Former President Donald J. Trump said Saturday that when he was president, he told leaders of NATO countries that he would “encourage” Russia “to do whatever it wants” to countries who have not paid the money they owe to the army. Alliance.
Mr. Trump did not say whether he ever intended to follow through on such a threat or what it would mean for the alliance, but his comment at a campaign event in South Carolina – a variation of the one he has done before to showcase his negotiating skills – is likely to raise concern among NATO member states, who are already very nervous about the prospect of a Trump return.
Mr Trump's suggestion that he would encourage Russian aggression against US allies – for whatever reason – comes as congressional Republicans have opposed more aid to Ukraine in its war against Russia, and that European officials have expressed concerns about possible Russian aid. aggression from the eastern side of NATO.
Russian President Vladimir Putin called the warnings “threats” in an interview with former Fox News host Tucker Carlson that aired Thursday. “We have no interest in Poland, Latvia or anywhere else,” Mr. Putin said. .
But he also called on the United States to “make a deal” to end the war in Ukraine by ceding Ukrainian territory to Russia, comments that were seen by some as a call for American conservatives to block further involvement in the war.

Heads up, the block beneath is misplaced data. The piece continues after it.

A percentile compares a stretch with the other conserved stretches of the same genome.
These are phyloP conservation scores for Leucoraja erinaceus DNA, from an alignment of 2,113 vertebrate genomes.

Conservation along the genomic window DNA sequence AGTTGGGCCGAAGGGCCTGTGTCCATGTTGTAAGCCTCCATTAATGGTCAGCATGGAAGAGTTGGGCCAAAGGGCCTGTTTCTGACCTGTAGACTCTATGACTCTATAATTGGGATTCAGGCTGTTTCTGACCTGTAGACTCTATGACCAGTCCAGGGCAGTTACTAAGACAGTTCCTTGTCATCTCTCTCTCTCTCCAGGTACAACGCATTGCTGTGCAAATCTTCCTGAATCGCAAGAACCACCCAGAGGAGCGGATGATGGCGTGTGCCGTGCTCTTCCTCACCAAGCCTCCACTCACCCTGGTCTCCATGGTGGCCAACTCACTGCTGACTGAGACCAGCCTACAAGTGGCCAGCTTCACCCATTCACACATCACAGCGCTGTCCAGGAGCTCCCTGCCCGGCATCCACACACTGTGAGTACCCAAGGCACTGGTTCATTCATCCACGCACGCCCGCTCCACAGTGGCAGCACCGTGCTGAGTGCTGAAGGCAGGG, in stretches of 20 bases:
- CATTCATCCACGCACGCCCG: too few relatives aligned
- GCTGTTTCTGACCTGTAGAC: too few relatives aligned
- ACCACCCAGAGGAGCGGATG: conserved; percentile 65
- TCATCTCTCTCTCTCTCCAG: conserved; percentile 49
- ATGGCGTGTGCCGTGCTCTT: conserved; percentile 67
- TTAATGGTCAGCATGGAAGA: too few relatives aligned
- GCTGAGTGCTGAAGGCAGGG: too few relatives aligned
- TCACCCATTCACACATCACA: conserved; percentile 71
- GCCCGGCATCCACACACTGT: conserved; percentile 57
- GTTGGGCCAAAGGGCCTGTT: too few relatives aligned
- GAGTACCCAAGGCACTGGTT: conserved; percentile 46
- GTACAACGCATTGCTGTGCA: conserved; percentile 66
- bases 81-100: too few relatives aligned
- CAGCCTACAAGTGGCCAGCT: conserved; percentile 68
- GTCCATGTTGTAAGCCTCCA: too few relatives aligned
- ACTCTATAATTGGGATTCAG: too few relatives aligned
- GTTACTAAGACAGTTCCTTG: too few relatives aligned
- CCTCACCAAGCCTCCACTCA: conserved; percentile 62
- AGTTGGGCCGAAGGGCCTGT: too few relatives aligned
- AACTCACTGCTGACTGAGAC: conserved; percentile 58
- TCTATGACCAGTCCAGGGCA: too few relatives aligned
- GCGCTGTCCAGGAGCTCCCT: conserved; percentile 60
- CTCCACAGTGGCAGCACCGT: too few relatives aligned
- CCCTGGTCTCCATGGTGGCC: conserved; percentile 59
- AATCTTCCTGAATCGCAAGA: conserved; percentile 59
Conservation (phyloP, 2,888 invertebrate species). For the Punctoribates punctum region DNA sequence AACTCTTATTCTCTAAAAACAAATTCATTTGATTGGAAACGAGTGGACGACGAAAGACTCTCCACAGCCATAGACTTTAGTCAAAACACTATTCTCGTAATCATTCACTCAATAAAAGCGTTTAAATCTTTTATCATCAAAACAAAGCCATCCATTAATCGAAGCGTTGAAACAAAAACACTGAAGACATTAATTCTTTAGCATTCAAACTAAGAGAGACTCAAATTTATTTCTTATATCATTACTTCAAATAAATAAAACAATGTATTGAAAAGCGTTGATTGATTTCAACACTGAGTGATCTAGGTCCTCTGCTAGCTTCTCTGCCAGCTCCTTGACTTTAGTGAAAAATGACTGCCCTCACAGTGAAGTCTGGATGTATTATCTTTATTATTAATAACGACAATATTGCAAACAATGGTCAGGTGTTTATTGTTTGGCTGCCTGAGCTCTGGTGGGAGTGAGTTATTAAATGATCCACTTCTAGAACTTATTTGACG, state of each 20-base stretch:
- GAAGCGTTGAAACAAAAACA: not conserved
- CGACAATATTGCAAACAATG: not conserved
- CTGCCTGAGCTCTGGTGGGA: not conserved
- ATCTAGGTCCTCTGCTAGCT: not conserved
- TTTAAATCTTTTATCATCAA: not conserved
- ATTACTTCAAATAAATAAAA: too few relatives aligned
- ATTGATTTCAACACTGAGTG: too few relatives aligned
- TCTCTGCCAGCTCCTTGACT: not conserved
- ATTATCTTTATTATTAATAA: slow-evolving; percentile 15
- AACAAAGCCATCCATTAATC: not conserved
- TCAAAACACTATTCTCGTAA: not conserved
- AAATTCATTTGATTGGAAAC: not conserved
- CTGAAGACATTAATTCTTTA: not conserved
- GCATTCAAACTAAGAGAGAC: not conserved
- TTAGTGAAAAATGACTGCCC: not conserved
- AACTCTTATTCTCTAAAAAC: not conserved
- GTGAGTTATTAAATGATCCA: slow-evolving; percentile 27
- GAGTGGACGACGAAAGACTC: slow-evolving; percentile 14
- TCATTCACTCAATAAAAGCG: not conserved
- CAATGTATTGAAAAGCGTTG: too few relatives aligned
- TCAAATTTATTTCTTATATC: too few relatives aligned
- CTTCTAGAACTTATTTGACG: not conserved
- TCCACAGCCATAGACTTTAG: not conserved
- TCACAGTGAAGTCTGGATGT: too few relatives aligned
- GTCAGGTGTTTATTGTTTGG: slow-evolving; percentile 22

Some European officials and foreign policy experts have said they fear Russia could invade a NATO country after its war with Ukraine ends, fears they say are heightened by the possibility of a return of Mr. Trump to the presidency.
In a statement, White House spokesman Andrew Bates called Mr. Trump's comments “appalling and unbalanced,” adding: “Rather than calling for war and promoting deranged chaos, President Biden will continue to strengthen American leadership and defend our nation. security interests – not against them.
Mr. Trump has previously expressed his belief that support for NATO was too much for the United States, saying the alliance was draining its financial and military resources. His campaign website says the country needs to reassess the organization's purpose.
He recalled in the past privately telling NATO members that the United States would not defend them against Russian attacks if they fell behind. Last year, he claimed in a campaign speech that “hundreds of billions of dollars flowed” into NATO after he made the threat.
On Saturday, he brought up the anecdote again, saying he had told European leaders they had to “pay up.”
Then, he said, the president “of a great country stood up and said, 'Well, sir, if we don't pay and we're attacked by Russia, will you protect us?' ' »
Mr. Trump said he asked the other president if the country was “behind” on its payments. The leader replied: “Yes. Let’s say it happened,” Mr. Trump said.
“No, I wouldn’t protect you,” Mr. Trump recalled. “In fact, I would encourage them to do whatever they want. You must pay. You have to pay your bills.